Photograph courtesy Brock Fenton
Published February 9, 2010
"Drunk" bats have no trouble flying under the influence, a new study says.
Tropical bats of Central and South America regularly eat fermenting fruits and nectar. But they can fly and use their built-in "sonar" just as well while inebriated as while sober—even with blood-alcohol contents that would exceed legal limits for people.
(See more pictures of Central American bats.)
"We went into the study fully expecting that some of the species wouldn’t be able to hold their drink," said study co-author Brock Fenton, a biologist at the University of Western Ontario in Canada.
But "the bats, unfortunately, hadn’t read the proposal," he said.
(Also see "Vampire Bats Biting People.")
In April 2009 Fenton and colleagues caught 106 bats representing six different species in northern Belize. The team gave the bats either sugar water or ethanol—the intoxicating agent in liquors—in amounts proportional to the bats' body weights.
The scientists then took saliva samples to gauge the bats' blood-alcohol content (BAC). Some bats had a BAC of more than 0.3 percent—in all 50 U.S. states, it's illegal to drive with a BAC of 0.08 percent.
The flying mammals were placed in a closed obstacle course on the forest floor. "It’s like walking a straight line," Fenton quipped, referring to a common test given to suspected drunk drivers by police —except to succeed, the bats had to maneuver around hanging plastic chains without crashing.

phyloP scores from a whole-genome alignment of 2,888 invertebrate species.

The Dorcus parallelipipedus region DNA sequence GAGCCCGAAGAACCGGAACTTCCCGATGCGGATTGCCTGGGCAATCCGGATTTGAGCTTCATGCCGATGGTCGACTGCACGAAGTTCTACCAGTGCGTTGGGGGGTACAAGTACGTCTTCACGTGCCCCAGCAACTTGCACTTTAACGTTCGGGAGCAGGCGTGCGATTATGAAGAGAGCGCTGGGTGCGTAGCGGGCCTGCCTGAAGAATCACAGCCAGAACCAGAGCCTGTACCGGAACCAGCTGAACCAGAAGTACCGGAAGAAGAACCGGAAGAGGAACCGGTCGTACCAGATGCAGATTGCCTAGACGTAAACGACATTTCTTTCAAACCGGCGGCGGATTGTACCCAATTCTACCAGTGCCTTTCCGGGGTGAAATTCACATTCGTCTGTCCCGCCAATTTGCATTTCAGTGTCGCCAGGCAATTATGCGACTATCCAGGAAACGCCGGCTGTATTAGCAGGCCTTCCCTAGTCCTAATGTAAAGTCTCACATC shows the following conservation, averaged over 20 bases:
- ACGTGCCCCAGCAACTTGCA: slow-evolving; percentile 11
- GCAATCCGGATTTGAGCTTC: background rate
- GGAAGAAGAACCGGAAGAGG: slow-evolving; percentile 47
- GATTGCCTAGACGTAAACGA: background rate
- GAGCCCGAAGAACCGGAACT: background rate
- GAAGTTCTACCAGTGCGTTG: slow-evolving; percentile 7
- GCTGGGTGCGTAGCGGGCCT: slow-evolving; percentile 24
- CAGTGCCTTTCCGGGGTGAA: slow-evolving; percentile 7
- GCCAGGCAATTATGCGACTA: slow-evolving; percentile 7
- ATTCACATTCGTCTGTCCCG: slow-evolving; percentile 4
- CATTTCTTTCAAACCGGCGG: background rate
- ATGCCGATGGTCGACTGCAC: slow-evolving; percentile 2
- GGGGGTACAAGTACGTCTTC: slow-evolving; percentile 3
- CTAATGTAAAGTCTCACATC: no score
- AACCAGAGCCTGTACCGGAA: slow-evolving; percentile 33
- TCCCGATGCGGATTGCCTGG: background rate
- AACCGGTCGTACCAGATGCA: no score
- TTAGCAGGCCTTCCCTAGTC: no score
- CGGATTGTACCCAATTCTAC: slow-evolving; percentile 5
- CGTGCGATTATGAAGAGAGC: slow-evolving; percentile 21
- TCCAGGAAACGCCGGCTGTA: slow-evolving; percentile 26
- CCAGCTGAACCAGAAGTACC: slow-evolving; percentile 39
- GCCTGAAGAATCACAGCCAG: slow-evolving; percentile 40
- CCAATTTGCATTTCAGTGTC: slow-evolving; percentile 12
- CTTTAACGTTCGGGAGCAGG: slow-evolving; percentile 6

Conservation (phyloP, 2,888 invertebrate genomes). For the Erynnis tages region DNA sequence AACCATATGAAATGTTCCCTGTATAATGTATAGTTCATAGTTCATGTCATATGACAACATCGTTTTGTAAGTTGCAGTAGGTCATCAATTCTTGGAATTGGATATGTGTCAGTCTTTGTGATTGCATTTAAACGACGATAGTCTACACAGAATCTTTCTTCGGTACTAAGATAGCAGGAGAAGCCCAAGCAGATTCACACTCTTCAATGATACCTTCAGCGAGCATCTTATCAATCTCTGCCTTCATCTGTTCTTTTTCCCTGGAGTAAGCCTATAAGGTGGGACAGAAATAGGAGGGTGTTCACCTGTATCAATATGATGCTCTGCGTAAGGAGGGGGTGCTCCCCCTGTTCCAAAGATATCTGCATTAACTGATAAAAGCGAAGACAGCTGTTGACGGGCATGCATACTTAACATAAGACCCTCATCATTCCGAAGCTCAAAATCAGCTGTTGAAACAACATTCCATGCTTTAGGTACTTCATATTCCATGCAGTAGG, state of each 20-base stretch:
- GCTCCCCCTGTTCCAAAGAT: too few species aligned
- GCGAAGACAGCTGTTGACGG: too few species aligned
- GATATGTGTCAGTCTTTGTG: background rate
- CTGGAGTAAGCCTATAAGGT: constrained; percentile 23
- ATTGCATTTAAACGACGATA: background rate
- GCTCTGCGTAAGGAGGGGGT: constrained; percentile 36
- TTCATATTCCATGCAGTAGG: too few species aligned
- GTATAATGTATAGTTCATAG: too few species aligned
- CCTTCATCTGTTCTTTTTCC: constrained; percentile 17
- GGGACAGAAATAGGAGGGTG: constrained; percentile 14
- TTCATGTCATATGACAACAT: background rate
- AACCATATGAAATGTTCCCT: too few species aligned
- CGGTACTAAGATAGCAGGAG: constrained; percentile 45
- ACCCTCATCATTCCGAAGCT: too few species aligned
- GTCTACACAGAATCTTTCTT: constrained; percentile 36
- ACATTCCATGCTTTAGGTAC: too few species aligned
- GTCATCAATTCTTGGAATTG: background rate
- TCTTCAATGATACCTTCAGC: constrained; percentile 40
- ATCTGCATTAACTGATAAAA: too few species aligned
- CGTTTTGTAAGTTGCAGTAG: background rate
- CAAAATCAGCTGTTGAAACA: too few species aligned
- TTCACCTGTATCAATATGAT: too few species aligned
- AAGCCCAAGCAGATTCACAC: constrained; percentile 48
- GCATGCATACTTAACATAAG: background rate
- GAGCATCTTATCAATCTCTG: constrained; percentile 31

The team also recorded the bats' echolocation calls to see if they'd "slur their words," Fenton said. Bats use echolocation—sound waves that bounce off objects—to sense prey and to navigate. (Interactive: Hear bat calls.)
Surprising the scientists, the buzzed bats passed both tests with flying colors. (Related: "Extinct Walking Bat Found.")
Lightweights to Lushes
The team also discovered that the bat species had varying blood-alcohol contents, suggesting a spectrum of tolerance.
Fenton compared such variation to people, saying there are some who just "sniff the cork [and] they’re gone and others who can soak up two or three bottles and don’t show any sign of impairment."
What's more, tolerance in bats—as in humans—may be dictated in part by how often and how much a bat drinks.
For example, a previous study in Israel had shown that drunk Egyptian fruit bats crashed more frequently in experiments than the New World bats did, Fenton said.
New World bats may handle alcohol better because they eat more fermented foods than Old World bats, according to the study, published February 1 in the online journal PLoS One.
New World bats' high tolerance may have afforded them an evolutionary edge, Fenton added, since they could handle eating fruits that other animals couldn't. This alcohol tolerance may even explain why Central and South American bat species are so much more diverse than in other regions.
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